The Enid Blyton Society
The Happy House Children Again
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Book Details...

First edition: 1947
Publisher: Shakespeare Head Press (Basil Blackwell)
Illustrator: Kathleen M. Gell
Category: Happy House
Genre: Family
Type: Novels/Novelettes

On This Page...

Reprint Covers
Review by Terry Gustafson
Further Illustrations


Wraparound dustwrapper from the 1st edition, illustrated by Kathleen M. Gell

Endpapers from the 1st edition, illustrated by Kathleen M. Gell

Cover from the 1955 reprint, illustrated by Dorothy Brook
In this book we are re-united with Jack (9), Jane (7), and Benjy (5) who live at Happy House with their parents and Hannah the maid. The other person of substance is Miss Plum who lives next door. It's hot summer weather and the decision is that the family won't go away to the seaside this year because Daddy has had to spend quite a lot of money on the house which was purchased not all that long ago.

The first interest in this book springs from Miss Plum's revelation that her niece and nephew are coming to stay with her for a week and she's a little apprehensive about this because she's not all that used to having children around. After the Happy House kids invaded her space she got to liking them all right, but will she be able to relate to Tommy and Betty who are eight and seven respectively? Jack, Jane and Benjy volunteer to meet Tommy and Betty when they arrive on the bus and take them to their aunt's place. They do so and it appears that Tommy is a very capable chap indeed. He can ride his bike for miles and he can even drive a car; well ... he's watched how it's done heaps of times and feels utterly confident that he could and when his father leaves him in the car alone he's going to have a go at it. He can ride a horse too and when he came across one that was bolting it was no problem at all — he leapt up, grabbed the reins and forced it to a standstill! It's no wonder the Happy House children think he's quite remarkable but they are a little put-off by the way he treats his sister. Tommy thinks girls are silly and should wait on boys but Jack who is a gentleman (or gentleboy) doesn't like to see Betty having to carry her own case so he takes it along for her. He's been taught that boys should look after girls and carry things for them. Whether this would apply if the girl was bigger and stronger than him I don't know but as Betty isn't, Jack lugs her case all the way to Miss Plum's house. They leave Tommy & Betty to be welcomed by their aunt and the last thing they hear is Tommy banging on Miss Plum's door — BLIM-BLAM-BLAM!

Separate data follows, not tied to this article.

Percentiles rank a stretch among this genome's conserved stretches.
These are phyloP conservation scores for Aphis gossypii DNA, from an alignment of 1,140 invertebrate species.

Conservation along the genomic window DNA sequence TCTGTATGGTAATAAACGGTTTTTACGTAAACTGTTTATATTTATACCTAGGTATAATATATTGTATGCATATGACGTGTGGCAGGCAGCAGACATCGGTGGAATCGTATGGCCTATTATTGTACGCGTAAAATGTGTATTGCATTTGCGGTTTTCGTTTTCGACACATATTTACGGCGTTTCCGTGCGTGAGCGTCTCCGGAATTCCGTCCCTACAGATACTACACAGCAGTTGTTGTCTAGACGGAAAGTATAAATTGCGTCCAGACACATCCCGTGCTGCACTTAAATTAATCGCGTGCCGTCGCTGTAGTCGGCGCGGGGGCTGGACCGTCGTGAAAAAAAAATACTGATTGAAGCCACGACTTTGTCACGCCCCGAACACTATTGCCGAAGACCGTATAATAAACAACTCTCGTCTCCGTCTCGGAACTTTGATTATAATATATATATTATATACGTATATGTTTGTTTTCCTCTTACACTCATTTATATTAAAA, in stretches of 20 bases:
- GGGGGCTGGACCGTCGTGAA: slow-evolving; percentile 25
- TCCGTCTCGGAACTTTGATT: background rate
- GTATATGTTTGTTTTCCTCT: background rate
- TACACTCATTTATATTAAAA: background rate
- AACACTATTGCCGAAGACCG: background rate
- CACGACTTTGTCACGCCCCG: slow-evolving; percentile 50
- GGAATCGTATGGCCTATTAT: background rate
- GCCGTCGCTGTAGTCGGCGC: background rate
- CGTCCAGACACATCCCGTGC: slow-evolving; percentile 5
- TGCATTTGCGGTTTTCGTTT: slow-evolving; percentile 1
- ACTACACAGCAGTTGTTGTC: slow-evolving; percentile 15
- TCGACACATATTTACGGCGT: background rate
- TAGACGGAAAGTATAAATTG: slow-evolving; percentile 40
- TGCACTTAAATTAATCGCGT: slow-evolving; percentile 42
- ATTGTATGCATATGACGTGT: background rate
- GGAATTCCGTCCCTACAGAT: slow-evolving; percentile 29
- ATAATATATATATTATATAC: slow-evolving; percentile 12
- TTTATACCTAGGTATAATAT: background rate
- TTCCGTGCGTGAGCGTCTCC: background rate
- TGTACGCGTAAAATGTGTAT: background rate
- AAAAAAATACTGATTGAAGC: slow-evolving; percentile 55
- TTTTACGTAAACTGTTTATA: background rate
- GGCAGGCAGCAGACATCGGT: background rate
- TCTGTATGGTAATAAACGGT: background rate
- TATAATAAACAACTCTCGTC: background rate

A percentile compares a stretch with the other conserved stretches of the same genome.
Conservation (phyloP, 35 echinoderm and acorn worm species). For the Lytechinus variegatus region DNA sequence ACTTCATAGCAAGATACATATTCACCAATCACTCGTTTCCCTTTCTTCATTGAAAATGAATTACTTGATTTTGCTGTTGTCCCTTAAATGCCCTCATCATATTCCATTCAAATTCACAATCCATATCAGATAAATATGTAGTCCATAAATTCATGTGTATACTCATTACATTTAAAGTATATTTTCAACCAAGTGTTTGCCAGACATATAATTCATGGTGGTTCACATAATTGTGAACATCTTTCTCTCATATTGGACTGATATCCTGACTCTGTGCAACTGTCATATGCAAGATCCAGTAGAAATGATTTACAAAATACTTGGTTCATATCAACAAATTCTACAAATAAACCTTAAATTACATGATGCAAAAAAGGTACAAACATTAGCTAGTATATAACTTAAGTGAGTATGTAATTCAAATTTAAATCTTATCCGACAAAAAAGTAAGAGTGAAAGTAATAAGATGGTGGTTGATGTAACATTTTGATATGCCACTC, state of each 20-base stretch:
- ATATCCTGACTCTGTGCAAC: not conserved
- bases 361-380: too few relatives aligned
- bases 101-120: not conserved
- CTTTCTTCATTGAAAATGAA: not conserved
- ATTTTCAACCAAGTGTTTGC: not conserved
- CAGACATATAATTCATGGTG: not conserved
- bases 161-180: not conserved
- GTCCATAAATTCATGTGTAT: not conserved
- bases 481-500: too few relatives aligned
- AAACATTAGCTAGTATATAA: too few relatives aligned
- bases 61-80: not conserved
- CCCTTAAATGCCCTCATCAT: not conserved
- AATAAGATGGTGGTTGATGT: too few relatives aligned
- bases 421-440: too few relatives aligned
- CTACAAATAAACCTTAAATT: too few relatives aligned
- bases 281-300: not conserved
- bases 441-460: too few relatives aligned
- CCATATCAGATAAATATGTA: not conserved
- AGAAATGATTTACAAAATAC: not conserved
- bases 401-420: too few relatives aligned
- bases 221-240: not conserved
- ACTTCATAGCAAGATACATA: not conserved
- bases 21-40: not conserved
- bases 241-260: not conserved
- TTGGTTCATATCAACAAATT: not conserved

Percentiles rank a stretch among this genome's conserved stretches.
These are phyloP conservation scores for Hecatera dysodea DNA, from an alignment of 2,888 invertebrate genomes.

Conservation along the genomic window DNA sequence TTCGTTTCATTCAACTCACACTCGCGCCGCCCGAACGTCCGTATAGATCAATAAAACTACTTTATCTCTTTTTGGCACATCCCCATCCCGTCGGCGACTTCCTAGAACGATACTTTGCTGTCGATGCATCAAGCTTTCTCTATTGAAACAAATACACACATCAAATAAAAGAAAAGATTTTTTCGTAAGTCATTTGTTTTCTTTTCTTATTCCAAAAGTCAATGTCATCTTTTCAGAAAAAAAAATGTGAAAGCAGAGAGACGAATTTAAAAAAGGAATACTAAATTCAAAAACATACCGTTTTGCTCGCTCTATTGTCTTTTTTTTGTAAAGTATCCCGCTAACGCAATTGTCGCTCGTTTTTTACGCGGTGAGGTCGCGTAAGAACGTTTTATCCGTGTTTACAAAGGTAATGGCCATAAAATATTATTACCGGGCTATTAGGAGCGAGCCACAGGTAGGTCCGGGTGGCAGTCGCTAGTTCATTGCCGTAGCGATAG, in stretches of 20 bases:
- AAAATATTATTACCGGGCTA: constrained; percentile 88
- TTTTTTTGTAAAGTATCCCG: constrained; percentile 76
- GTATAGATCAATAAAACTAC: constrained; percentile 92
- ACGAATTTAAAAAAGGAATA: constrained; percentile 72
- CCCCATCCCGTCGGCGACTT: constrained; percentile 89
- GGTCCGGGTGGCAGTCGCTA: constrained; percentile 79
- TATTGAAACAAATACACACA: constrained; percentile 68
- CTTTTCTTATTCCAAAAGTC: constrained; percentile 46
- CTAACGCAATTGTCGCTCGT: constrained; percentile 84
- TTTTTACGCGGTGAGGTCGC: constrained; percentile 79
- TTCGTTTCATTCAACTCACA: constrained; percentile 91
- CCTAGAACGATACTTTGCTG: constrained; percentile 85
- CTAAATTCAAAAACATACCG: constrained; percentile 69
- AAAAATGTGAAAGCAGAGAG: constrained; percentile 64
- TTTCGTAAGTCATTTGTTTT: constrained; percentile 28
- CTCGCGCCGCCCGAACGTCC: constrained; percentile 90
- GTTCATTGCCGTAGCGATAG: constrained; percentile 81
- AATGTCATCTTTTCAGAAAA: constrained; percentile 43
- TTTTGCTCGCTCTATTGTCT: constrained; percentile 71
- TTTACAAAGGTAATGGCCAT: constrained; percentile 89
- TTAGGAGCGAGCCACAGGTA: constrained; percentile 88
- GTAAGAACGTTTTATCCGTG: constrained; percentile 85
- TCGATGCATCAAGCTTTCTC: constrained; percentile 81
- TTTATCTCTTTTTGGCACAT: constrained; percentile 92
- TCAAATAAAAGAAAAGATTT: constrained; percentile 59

Tommy proves to be arrogant, bossy, and selfish. He commandeers the Indian head-gear belonging to Jane and Benjy when they meet in Miss Plum's garden to play Red Indians and then he tells everyone what they have to do. Grabbing Betty for his squaw, he orders her to cook his dinner, and then with dreadful yells he pounces on Jane and Benjy. Jack is ordered to tie Benjy up and then it appears that the bigamous Tommy has claimed Jane for his squaw as well. The last straw comes when he decides to shoot the helpless Benjy with his bow and arrow! Poor Benjy squeals to be saved and pandemonium ensues — then Patter appears. He's a puppy that belongs to the Happy House children and has just been for a walk with Hannah the maid. He's back now and wants to join in the fun and he does so but to the horror of his owners Tommy shoots him! The Happy House children are shocked at this but then it's ginger-beer all round when Miss Plum suddenly appears. She has been out and is unaware of the fighting and quarrelling. "We're getting on fine, Auntie, says Tommy. The others made me their Red Indian chief, and we had some grand fun." Tell that to the Marines!

It can be gathered that Tommy and Betty are not liked very much. Betty breaks a wheel off Benjy's toy car and tells fibs about Jane, and Tommy is so belligerent and loud-mouthed that it's hard not to dislike them both — then an incident occurs. A glass pane in Miss Plum's cucumber frame is smashed by Tommy but he blames it on Jack! The Happy House children confront him over this cruel deception but receive threats in return. Then fate sides with Jack, Jane and Benjy and causes a storm to well up with much thunder and lightning — the result of which causes a marked turnabout in Tommy and Betty and leads to some truths being revealed about Tommy's general make-up. He and his sister come within a hair's-breadth of being banished from Miss Plum's house but Jane intervenes and they are allowed to stay.